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New Mexico Butterfly Gets Long-Sought Protection
After decades of work by the Center for Biological Diversity, Sacramento Mountains checkerspot butterflies have finally won Endangered Species Act protection.
The Center first petitioned to safeguard these butterflies in 1999, when federal scientists found out they were declining. The U.S. Fish and Wildlife Service proposed to protect them two years later but reversed course — and straight-up rejected our second petition. Now these stunningly patterned insects, found only in high-elevation meadows in southern New Mexico, have been nearly wiped out by grazing, development and motorized recreation. Recent surveys found only 23 adults left.
“It’s going to take heroic efforts to save this species, because threats have only intensified over the past two decades of shameful hemming and hawing,” said Center biologist Tierra Curry.
Butterflies are among the most at-risk insects, with almost 20% of all U.S. species imperiled. Tell President Biden to take bold action to protect these fragile fliers.
Suits Aim to Save Snakes, Fish, and Larks
The Center filed three lawsuits this week to save individual species and populations — one for southern hognose snakes, one for Montana's Arctic graylings, and one for the few streaked horned larks left in Washington and Oregon.
Southern hognose snakes, who have tipped-up noses used for digging and burrowing, depend on the Southeast’s longleaf pine forests — 97% of which have been cut down or lost to fire suppression.
Arctic graylings are members of the salmon family with large, glamorous dorsal fins and beautiful colors. Their cold-water streams are being drained for irrigation while the feds and state break promises to protect these fish.
Streaked horned larks, named for their dashing head plumage, are protected as threatened instead of endangered under the Endangered Species Act. Our lawsuit seeks better safeguards.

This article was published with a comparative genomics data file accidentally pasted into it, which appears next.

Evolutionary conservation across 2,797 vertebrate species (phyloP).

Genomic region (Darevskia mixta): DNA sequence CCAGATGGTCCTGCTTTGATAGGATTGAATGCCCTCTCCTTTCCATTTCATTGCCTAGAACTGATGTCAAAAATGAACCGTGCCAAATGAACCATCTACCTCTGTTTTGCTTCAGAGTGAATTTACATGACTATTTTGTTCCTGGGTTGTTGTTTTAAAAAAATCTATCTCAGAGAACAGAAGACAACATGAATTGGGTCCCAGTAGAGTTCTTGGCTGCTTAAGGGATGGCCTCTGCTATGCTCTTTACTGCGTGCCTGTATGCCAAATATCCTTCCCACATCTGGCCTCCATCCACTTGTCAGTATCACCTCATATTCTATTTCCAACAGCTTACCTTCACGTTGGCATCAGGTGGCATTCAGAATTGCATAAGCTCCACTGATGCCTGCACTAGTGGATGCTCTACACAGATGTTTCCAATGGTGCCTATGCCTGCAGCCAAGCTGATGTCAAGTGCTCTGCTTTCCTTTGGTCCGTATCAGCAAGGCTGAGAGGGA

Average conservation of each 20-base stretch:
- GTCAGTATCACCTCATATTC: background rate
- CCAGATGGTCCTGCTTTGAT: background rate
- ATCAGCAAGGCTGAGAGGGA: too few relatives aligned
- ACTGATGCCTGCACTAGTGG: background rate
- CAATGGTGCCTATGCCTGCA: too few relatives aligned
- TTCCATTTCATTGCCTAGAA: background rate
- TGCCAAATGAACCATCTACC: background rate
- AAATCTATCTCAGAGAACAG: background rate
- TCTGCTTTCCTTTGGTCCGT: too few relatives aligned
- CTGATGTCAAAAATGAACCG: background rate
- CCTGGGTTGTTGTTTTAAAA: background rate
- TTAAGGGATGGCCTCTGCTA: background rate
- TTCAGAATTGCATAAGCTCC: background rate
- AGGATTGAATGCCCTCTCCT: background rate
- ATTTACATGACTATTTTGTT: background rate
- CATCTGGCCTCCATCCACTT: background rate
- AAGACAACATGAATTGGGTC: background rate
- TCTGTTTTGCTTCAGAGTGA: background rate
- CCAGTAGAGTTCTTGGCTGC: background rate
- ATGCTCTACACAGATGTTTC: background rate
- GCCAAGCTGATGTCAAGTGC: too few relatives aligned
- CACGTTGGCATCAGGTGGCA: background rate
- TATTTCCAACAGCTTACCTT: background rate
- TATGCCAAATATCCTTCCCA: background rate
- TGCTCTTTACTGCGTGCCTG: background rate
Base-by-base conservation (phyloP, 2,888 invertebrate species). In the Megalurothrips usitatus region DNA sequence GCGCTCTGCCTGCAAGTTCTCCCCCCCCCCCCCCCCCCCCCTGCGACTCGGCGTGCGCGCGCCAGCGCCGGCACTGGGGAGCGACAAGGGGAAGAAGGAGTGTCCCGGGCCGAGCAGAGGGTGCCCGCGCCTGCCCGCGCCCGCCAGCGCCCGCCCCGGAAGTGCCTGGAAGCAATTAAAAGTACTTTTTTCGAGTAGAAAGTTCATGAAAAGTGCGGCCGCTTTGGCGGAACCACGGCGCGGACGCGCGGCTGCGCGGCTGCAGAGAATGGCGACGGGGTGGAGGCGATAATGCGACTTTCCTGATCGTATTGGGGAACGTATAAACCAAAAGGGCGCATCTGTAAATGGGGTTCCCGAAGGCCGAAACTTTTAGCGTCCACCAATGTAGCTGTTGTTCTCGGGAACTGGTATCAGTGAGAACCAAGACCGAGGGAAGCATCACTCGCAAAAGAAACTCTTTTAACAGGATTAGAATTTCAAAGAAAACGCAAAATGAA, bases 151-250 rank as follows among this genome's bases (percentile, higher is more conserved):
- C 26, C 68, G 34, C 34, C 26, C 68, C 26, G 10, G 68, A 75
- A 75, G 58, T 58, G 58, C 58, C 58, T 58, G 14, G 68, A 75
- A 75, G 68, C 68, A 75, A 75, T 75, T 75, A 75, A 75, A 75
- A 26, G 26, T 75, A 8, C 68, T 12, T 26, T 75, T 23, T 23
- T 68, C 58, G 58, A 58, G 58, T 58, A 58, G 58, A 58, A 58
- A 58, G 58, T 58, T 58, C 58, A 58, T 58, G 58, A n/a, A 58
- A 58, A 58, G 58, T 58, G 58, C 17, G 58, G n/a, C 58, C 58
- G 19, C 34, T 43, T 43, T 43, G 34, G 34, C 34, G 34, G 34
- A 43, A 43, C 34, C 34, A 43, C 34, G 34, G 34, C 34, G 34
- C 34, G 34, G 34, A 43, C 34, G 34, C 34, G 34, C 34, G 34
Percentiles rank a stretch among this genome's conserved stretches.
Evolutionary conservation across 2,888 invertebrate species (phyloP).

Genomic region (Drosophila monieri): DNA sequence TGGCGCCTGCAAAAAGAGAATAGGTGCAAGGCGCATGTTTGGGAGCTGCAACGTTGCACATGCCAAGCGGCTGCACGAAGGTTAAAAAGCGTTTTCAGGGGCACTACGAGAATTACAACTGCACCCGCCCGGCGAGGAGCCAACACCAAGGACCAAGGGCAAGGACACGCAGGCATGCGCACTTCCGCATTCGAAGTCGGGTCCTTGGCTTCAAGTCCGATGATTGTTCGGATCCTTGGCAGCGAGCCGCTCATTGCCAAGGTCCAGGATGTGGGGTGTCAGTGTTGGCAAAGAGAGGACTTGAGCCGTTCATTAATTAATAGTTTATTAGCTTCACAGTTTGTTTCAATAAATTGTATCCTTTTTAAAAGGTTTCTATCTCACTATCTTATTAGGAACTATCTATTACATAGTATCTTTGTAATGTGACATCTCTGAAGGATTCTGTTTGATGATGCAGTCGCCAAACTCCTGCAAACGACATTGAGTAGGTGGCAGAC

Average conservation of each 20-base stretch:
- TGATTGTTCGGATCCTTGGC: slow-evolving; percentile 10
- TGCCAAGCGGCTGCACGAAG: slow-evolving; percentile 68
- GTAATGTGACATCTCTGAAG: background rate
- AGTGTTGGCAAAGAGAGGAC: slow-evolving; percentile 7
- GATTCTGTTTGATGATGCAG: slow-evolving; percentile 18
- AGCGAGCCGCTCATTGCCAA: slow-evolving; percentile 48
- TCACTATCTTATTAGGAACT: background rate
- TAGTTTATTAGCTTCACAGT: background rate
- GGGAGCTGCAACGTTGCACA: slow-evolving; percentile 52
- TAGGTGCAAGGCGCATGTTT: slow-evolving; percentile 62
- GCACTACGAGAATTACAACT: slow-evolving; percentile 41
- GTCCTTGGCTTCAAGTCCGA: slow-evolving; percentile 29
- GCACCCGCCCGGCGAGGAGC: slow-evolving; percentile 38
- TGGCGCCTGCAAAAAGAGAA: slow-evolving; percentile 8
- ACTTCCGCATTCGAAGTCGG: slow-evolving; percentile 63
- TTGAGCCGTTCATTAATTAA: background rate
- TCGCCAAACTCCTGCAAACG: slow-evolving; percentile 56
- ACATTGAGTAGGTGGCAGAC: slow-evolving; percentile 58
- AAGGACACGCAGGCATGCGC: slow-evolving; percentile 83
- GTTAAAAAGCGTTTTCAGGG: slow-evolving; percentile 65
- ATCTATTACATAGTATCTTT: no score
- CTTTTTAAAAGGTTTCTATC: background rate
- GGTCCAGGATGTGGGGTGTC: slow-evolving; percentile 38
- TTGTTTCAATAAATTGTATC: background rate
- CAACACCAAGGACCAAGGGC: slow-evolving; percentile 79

Help our fight for larks and other species with a gift to the Saving Life on Earth Fund.
Take Action: PVC Is Hazardous Waste
PVC is everywhere: in toys, clothing, furnishings, packaging, building materials, automobiles, electronics, and many other household goods.
Numerous studies over decades have found that polyvinyl chloride is highly toxic, releasing carcinogens and other dangerous chemicals into the air, water and food web. Despite the threats it poses, there are no regulations on its disposal. That means discarded PVC ends up in landfills and incinerators, where it contaminates ecosystems and harms human health.
Recently the Environmental Protection Agency had an opportunity to start reining in this poison plastic by classifying discarded PVC as hazardous waste. It failed to do so.
Tell the EPA that you disagree with its decision: Discarded PVC must be regulated as hazardous waste.
In Memoriam: Phil Pister, Savior of Pupfish
A California biologist who once single-handedly saved a species by carrying tiny, critically endangered fish across the desert in 30-pound buckets has died at 94.
Edwin Phil Pister famously carried the world’s last few Owens pupfish out of their drying-up pond in 1969. Realizing that the fight against extinction must stretch across generations, he mentored scores of younger biologists and was the first chairman of the Desert Fishes Council — one of a handful of visionary biologists who drafted the United States’ first list of endangered fish.
Even in the three decades after he retired, he lived 10 minutes from Fish Slough, the home of his beloved pupfish.
“In the long run, things like preserving pupfish are far more important than running a successful space program,” Pister once said. “For if we fail in the former, our spaceships may well, at some future date, find themselves with nothing to return to.”